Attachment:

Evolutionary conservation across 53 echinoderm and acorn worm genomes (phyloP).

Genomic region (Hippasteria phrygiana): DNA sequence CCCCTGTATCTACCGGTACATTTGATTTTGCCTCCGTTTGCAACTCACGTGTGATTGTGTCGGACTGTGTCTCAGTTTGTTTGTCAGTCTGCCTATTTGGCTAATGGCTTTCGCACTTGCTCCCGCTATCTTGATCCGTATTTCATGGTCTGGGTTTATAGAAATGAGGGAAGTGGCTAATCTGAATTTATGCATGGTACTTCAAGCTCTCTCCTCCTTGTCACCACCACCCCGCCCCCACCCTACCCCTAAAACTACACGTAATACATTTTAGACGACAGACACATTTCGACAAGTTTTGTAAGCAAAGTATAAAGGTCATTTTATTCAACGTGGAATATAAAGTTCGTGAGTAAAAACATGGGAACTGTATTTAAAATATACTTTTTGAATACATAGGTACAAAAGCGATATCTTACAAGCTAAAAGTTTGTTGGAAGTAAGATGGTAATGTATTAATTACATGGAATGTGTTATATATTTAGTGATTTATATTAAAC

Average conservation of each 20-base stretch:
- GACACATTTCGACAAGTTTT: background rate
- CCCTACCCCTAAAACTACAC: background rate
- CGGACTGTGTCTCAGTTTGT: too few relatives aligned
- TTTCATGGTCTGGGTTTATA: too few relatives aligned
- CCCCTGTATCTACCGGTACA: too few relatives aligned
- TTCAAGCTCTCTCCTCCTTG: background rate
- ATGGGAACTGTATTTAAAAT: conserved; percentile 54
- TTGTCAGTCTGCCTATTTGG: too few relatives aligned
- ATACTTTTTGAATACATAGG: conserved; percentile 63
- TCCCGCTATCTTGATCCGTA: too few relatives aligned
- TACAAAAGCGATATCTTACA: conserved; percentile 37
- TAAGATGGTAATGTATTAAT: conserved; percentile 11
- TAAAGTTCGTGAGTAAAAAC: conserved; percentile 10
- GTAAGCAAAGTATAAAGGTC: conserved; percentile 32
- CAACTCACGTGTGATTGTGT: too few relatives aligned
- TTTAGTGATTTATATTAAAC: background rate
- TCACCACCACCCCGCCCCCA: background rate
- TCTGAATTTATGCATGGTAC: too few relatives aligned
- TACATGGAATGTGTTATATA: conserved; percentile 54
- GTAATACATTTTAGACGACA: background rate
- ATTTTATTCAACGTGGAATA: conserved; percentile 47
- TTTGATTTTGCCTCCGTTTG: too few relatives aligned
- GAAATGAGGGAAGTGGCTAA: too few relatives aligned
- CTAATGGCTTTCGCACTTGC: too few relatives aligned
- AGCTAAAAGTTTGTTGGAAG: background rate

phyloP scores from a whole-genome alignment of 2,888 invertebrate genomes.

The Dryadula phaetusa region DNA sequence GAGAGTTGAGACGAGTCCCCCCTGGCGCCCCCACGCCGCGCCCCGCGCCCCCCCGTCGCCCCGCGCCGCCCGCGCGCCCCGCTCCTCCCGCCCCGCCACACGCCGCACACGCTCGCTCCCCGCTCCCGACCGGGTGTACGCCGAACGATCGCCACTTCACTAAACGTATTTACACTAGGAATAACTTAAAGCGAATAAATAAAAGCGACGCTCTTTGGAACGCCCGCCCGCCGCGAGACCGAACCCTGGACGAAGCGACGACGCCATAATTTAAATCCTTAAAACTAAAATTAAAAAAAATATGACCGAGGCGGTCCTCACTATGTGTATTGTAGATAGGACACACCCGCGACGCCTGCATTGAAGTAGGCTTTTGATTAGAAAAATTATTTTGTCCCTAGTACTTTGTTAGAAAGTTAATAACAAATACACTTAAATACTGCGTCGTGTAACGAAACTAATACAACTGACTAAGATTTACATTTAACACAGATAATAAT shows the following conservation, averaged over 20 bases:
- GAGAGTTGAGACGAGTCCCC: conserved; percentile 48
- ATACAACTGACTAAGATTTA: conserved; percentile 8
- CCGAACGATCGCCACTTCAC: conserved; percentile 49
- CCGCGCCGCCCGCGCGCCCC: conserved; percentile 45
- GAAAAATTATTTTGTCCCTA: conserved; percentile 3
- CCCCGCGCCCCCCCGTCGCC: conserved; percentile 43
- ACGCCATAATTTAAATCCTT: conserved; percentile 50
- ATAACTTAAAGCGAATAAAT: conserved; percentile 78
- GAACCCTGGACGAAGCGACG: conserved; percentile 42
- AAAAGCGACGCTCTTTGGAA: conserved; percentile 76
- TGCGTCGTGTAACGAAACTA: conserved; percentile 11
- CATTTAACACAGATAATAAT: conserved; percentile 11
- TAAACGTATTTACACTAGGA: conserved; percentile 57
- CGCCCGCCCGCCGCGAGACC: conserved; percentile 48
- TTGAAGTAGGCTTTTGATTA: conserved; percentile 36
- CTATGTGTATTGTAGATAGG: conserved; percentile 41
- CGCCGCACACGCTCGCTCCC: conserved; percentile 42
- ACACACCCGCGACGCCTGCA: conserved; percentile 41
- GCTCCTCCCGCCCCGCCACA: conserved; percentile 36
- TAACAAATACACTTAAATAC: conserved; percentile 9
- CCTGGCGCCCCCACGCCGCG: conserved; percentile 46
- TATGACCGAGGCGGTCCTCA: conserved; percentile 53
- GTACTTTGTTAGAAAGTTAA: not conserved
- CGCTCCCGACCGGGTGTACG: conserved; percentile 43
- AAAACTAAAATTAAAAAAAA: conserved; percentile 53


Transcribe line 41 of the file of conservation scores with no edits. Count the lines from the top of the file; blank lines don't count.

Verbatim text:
- TGCGTCGTGTAACGAAACTA: conserved; percentile 11